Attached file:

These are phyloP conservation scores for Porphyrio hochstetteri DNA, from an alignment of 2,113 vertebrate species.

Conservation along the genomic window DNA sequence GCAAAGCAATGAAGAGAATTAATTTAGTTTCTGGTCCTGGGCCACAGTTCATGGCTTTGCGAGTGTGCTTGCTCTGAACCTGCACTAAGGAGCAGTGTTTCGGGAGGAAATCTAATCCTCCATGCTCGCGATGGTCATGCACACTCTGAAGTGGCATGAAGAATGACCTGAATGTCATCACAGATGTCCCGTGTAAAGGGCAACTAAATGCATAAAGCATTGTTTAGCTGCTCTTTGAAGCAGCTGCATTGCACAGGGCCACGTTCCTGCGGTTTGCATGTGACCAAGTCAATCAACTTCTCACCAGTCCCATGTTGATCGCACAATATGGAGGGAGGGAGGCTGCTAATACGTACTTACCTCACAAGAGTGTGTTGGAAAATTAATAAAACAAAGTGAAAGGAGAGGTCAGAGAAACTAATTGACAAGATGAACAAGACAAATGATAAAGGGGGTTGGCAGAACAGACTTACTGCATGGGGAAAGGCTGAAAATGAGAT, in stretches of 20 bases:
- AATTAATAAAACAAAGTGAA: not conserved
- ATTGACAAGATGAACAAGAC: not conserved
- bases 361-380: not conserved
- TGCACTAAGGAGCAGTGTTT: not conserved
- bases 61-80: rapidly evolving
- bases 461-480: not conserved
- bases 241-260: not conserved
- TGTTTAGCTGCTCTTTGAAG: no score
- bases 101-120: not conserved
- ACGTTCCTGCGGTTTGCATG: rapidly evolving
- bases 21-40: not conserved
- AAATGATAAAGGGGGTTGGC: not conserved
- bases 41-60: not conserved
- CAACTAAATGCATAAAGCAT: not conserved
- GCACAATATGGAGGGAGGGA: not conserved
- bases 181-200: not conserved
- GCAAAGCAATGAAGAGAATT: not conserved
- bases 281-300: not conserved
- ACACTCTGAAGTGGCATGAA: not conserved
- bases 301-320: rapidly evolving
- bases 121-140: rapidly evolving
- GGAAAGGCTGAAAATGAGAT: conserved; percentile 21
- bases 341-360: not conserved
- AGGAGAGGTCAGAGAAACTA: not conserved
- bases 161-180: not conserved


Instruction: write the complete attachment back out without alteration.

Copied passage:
These are phyloP conservation scores for Porphyrio hochstetteri DNA, from an alignment of 2,113 vertebrate species.

Conservation along the genomic window DNA sequence GCAAAGCAATGAAGAGAATTAATTTAGTTTCTGGTCCTGGGCCACAGTTCATGGCTTTGCGAGTGTGCTTGCTCTGAACCTGCACTAAGGAGCAGTGTTTCGGGAGGAAATCTAATCCTCCATGCTCGCGATGGTCATGCACACTCTGAAGTGGCATGAAGAATGACCTGAATGTCATCACAGATGTCCCGTGTAAAGGGCAACTAAATGCATAAAGCATTGTTTAGCTGCTCTTTGAAGCAGCTGCATTGCACAGGGCCACGTTCCTGCGGTTTGCATGTGACCAAGTCAATCAACTTCTCACCAGTCCCATGTTGATCGCACAATATGGAGGGAGGGAGGCTGCTAATACGTACTTACCTCACAAGAGTGTGTTGGAAAATTAATAAAACAAAGTGAAAGGAGAGGTCAGAGAAACTAATTGACAAGATGAACAAGACAAATGATAAAGGGGGTTGGCAGAACAGACTTACTGCATGGGGAAAGGCTGAAAATGAGAT, in stretches of 20 bases:
- AATTAATAAAACAAAGTGAA: not conserved
- ATTGACAAGATGAACAAGAC: not conserved
- bases 361-380: not conserved
- TGCACTAAGGAGCAGTGTTT: not conserved
- bases 61-80: rapidly evolving
- bases 461-480: not conserved
- bases 241-260: not conserved
- TGTTTAGCTGCTCTTTGAAG: no score
- bases 101-120: not conserved
- ACGTTCCTGCGGTTTGCATG: rapidly evolving
- bases 21-40: not conserved
- AAATGATAAAGGGGGTTGGC: not conserved
- bases 41-60: not conserved
- CAACTAAATGCATAAAGCAT: not conserved
- GCACAATATGGAGGGAGGGA: not conserved
- bases 181-200: not conserved
- GCAAAGCAATGAAGAGAATT: not conserved
- bases 281-300: not conserved
- ACACTCTGAAGTGGCATGAA: not conserved
- bases 301-320: rapidly evolving
- bases 121-140: rapidly evolving
- GGAAAGGCTGAAAATGAGAT: conserved; percentile 21
- bases 341-360: not conserved
- AGGAGAGGTCAGAGAAACTA: not conserved
- bases 161-180: not conserved